**Clarification: The NTIA had pointed to this site for comments on its new National Spectrum Strategy. But it subsequently also posted comments that were made prior to the publication of its NSS. The comments made by AT&T for this story were made in April 2023.

After the National Telecommunications and Information Administration (NTIA) published its proposed National Spectrum Strategy (NSS) on November 13, multiple groups immediately sent their “applause” of the strategy. But on the sidelines, there were mumblings and rumblings, indicating that many were not that happy with the strategy.

The NTIA is now taking comments on its proposed NSS until January 2, 2024.

AT&T has already filed its comments, and it’s clear that the carrier wants NTIA to focus on the needs of major wireless carriers and also to focus more on mid-band spectrum.

The carrier stressed that mobile wireless carriers need sufficient allocations of “network grade spectrum,” which it defines with these characteristics:

  • Exclusive licensing, to provide certainty of interference-free access necessary to secure the infrastructure investment; 
  • Flexible use rights, to allow it to be refarmed for more advanced technologies over time;
  • Full-power and good propagation characteristics (8.5 GHz and below), to allow wide coverage, macro network use, not just small cells;
  • Large, contiguous channel sizes, to allow for higher data rates and TDD operations to increase efficiencies in 5G;
  • Internationally harmonized to the greatest extent possible.

AT&T wants more mid-band focus

AT&T’s comments also stressed the importance of mid-band spectrum. As part of its spectrum strategy, NTIA identified five bands for near-term study. But AT&T seemed disappointed that two of these were for high-band spectrum.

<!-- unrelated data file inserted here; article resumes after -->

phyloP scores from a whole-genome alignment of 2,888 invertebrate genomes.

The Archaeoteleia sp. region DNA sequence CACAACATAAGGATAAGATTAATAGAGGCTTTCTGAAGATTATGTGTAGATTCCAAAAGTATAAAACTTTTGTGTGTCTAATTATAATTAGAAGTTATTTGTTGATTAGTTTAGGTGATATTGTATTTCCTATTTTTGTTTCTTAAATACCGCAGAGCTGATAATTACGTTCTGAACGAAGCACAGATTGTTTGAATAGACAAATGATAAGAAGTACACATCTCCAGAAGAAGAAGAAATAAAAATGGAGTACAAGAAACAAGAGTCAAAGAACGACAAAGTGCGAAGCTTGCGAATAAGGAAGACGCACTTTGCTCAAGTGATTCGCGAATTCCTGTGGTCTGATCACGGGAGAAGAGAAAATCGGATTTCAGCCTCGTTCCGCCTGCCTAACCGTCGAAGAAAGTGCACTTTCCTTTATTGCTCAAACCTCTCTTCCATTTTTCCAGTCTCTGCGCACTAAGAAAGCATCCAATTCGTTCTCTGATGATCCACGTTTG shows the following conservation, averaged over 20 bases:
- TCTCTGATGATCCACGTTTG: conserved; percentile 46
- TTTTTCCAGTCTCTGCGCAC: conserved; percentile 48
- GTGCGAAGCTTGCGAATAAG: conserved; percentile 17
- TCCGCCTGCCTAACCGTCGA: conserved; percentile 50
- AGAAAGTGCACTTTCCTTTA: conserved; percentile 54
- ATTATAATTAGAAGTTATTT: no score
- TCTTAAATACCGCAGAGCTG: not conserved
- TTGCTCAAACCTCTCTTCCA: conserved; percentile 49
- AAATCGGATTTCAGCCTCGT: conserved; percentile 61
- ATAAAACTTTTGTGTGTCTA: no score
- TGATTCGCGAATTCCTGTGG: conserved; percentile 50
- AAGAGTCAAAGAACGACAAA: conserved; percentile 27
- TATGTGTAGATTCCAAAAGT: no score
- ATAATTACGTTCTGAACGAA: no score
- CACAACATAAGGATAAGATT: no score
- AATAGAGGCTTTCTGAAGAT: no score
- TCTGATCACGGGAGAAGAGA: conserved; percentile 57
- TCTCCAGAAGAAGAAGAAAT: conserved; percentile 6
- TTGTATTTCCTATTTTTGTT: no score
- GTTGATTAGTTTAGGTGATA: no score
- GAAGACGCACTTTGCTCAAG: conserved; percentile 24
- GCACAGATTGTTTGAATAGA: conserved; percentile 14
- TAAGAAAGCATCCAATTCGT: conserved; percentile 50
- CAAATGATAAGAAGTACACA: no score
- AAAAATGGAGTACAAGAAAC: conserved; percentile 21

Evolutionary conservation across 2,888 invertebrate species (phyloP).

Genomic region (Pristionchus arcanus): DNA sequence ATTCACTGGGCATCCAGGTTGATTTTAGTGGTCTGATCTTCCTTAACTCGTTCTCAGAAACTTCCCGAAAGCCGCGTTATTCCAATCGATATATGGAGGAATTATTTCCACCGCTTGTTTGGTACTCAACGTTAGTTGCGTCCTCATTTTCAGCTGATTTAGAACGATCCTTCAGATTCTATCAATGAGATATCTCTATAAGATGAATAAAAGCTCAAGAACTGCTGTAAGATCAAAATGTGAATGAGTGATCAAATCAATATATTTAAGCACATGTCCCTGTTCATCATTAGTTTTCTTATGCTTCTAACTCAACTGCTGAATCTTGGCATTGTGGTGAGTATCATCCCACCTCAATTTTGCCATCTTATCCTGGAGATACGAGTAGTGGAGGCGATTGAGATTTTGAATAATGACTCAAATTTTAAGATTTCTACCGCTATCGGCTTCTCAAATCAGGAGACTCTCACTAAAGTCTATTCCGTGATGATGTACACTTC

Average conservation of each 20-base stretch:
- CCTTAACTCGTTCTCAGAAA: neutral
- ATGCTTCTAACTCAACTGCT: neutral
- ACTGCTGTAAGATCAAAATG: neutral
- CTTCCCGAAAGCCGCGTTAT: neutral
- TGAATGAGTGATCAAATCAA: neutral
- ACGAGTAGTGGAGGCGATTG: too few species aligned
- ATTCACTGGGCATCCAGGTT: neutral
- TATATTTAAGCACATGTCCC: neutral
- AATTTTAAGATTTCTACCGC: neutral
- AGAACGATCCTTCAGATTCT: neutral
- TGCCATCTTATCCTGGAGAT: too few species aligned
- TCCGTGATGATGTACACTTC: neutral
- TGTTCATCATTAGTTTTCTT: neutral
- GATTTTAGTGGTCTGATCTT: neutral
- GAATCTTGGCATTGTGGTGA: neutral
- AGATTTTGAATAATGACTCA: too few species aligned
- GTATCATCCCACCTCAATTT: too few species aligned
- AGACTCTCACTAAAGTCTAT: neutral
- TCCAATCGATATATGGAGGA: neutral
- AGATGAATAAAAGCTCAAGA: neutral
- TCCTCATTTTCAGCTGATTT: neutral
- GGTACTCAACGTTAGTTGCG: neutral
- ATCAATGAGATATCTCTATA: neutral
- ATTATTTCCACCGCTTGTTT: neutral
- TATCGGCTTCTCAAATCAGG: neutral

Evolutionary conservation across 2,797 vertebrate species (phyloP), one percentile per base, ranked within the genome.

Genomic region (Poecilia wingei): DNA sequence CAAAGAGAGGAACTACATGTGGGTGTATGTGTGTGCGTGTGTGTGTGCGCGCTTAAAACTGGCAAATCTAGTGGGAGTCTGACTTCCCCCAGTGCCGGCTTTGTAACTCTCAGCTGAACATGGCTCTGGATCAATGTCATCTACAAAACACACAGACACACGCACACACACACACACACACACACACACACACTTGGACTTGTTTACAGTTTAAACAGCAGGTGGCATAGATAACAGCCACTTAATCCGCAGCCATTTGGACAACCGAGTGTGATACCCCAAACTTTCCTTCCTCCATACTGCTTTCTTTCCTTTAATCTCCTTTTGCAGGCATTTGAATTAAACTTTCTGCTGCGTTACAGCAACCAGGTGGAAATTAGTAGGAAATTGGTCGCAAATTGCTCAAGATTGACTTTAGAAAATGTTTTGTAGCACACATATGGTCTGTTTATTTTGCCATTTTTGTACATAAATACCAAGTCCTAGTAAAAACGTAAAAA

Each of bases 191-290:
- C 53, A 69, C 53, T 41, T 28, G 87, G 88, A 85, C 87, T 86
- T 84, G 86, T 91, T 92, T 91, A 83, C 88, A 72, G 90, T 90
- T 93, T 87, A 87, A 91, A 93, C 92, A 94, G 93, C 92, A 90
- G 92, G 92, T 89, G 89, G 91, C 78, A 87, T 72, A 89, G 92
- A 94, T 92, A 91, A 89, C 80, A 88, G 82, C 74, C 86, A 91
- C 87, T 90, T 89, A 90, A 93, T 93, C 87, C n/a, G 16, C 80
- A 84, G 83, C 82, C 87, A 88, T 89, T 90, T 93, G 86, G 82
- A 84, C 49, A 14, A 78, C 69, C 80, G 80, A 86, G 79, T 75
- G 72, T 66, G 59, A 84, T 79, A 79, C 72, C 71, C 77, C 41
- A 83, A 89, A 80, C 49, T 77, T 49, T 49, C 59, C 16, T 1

It said, NTIA should focus on the “prime mid-band range (3-8.5 GHz)” and that spectrum in the 3-8.5 GHz range is the spectrum most crucial for 5G, and therefore what is needed first, allowing the U.S. to be at the forefront of the wireless ecosystem.

The 3.1-3.45 GHz was one of the mid-bands identified for study. The DoD and Department of Commerce will co-lead more studies on the use of the 3.1-3.45 GHz band. And they will also explore dynamic spectrum sharing in the band.

In its comments AT&T said it would like the government to reallocate and auction at least 150 MHz in the 3.1-3.45 GHz range within four to five years. But it said even if all of the 3.1-3.45 GHz were allocated to mobile for exclusive use, this would not close the mid-band spectrum gap with China, especially if the spectrum ends up having to be shared with DoD incumbents.

While the NSS did not say it would study the 6 GHz band, AT&T stated in its comments, “Policy makers should take another look at the 6 GHz band as a candidate. Notwithstanding the current allocation of 6 GHz for unlicensed in the U.S., there are no DoD systems in the 6 GHz band. Auctioning even half of the 1200 MHz for exclusive licensed, full power use for 5G networks would be easier to do in 6 GHz than clearing even half of that amount in the 3 GHz range.”

AT&T would also like the government to reallocate and auction at least 200 MHz in the 4.4-4.94; GHz range in the next five to seven years — another band of spectrum that the NSS did not identify for near-term study.

Ultimately, AT&T would like NTIA to focus its National Spectrum Strategy on more mid-band spectrum. But it’s not clear whether NTIA would completely change its strategy to focus on different spectrum bands than the five it’s already identified.

Original article can be seen at: